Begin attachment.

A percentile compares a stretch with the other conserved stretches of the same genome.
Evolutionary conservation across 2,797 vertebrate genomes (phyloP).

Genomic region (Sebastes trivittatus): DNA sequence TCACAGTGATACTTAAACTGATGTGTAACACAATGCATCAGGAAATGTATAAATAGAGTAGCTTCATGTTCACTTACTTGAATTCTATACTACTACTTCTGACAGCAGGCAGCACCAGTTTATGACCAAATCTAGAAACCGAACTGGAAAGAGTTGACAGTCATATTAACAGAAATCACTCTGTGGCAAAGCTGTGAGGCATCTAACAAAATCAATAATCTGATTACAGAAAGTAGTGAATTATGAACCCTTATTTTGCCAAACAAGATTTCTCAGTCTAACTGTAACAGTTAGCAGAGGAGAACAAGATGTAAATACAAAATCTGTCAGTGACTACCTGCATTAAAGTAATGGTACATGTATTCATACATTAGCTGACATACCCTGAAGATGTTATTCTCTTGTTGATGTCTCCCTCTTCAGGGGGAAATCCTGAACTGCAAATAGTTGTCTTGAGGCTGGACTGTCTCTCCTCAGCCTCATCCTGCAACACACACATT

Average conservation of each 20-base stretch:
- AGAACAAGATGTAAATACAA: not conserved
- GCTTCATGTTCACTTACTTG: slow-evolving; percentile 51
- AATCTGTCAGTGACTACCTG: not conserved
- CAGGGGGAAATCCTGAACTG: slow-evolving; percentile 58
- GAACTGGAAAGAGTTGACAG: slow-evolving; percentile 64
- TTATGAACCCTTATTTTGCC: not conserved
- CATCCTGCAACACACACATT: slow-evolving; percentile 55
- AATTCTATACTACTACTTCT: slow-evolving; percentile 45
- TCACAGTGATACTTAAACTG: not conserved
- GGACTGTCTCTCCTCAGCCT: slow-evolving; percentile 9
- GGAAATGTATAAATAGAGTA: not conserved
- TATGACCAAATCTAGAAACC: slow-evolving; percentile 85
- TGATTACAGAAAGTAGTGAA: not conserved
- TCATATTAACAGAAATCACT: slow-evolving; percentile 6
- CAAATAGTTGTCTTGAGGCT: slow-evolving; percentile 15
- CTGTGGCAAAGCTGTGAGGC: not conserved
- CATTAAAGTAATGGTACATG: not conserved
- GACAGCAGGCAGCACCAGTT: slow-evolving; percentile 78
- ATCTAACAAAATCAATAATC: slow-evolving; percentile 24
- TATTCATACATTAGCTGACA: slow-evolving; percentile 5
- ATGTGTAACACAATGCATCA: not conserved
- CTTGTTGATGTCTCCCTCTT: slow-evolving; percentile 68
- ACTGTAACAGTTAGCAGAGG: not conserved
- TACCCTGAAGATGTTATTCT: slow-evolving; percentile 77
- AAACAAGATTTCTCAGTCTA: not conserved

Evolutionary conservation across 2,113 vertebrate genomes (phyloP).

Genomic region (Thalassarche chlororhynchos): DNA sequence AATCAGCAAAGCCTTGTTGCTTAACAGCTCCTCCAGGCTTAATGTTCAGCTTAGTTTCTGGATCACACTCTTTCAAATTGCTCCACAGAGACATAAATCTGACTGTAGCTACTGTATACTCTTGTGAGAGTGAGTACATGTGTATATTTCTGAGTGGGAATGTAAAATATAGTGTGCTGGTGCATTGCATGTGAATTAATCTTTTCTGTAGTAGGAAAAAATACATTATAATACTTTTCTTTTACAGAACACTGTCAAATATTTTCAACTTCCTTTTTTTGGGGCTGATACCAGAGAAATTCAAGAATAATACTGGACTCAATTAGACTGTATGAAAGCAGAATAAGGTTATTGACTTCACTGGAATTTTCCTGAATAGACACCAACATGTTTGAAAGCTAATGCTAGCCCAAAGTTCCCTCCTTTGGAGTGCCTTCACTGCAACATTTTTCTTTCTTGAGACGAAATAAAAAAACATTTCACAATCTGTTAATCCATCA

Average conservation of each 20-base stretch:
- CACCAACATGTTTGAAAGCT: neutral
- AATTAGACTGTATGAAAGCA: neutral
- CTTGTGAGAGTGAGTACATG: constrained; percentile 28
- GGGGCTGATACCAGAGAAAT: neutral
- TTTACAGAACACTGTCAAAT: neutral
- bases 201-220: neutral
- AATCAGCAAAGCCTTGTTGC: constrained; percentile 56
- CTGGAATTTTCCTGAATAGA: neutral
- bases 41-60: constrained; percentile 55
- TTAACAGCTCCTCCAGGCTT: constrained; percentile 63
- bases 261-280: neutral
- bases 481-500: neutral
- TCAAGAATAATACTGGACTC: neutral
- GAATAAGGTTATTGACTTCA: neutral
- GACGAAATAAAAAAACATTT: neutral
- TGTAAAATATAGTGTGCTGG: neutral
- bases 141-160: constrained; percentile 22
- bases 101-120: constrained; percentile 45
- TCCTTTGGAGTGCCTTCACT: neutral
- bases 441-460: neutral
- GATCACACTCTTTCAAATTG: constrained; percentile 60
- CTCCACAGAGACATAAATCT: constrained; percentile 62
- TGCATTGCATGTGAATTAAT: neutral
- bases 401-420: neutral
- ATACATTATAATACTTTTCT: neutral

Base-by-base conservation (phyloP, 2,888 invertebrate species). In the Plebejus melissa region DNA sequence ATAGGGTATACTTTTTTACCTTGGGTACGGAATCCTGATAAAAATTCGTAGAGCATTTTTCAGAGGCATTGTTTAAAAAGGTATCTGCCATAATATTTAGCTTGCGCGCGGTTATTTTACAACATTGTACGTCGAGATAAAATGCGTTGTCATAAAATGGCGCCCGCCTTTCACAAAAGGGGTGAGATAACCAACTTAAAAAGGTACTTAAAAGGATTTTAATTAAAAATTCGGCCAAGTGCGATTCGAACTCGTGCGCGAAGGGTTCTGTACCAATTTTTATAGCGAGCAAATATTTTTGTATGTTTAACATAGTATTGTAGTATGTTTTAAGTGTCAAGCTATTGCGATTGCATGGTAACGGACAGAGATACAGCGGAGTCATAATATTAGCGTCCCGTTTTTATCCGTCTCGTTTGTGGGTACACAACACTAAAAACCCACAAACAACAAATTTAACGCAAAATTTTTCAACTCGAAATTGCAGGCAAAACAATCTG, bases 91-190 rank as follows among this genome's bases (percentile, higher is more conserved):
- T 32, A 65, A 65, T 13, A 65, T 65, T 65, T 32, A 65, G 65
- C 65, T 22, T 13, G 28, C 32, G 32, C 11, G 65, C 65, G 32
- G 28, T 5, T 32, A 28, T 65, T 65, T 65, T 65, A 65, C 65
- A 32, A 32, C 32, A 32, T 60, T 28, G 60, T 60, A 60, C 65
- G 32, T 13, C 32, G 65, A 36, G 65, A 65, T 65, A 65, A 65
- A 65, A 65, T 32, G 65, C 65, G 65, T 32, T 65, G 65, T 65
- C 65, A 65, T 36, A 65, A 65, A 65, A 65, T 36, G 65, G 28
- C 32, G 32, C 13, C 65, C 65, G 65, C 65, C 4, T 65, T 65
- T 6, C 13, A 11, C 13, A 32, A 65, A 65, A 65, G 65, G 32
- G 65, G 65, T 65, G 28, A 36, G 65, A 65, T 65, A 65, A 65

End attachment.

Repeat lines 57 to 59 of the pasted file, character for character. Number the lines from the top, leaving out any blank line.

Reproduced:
- ATACATTATAATACTTTTCT: neutral

Base-by-base conservation (phyloP, 2,888 invertebrate species). In the Plebejus melissa region DNA sequence ATAGGGTATACTTTTTTACCTTGGGTACGGAATCCTGATAAAAATTCGTAGAGCATTTTTCAGAGGCATTGTTTAAAAAGGTATCTGCCATAATATTTAGCTTGCGCGCGGTTATTTTACAACATTGTACGTCGAGATAAAATGCGTTGTCATAAAATGGCGCCCGCCTTTCACAAAAGGGGTGAGATAACCAACTTAAAAAGGTACTTAAAAGGATTTTAATTAAAAATTCGGCCAAGTGCGATTCGAACTCGTGCGCGAAGGGTTCTGTACCAATTTTTATAGCGAGCAAATATTTTTGTATGTTTAACATAGTATTGTAGTATGTTTTAAGTGTCAAGCTATTGCGATTGCATGGTAACGGACAGAGATACAGCGGAGTCATAATATTAGCGTCCCGTTTTTATCCGTCTCGTTTGTGGGTACACAACACTAAAAACCCACAAACAACAAATTTAACGCAAAATTTTTCAACTCGAAATTGCAGGCAAAACAATCTG, bases 91-190 rank as follows among this genome's bases (percentile, higher is more conserved):
- T 32, A 65, A 65, T 13, A 65, T 65, T 65, T 32, A 65, G 65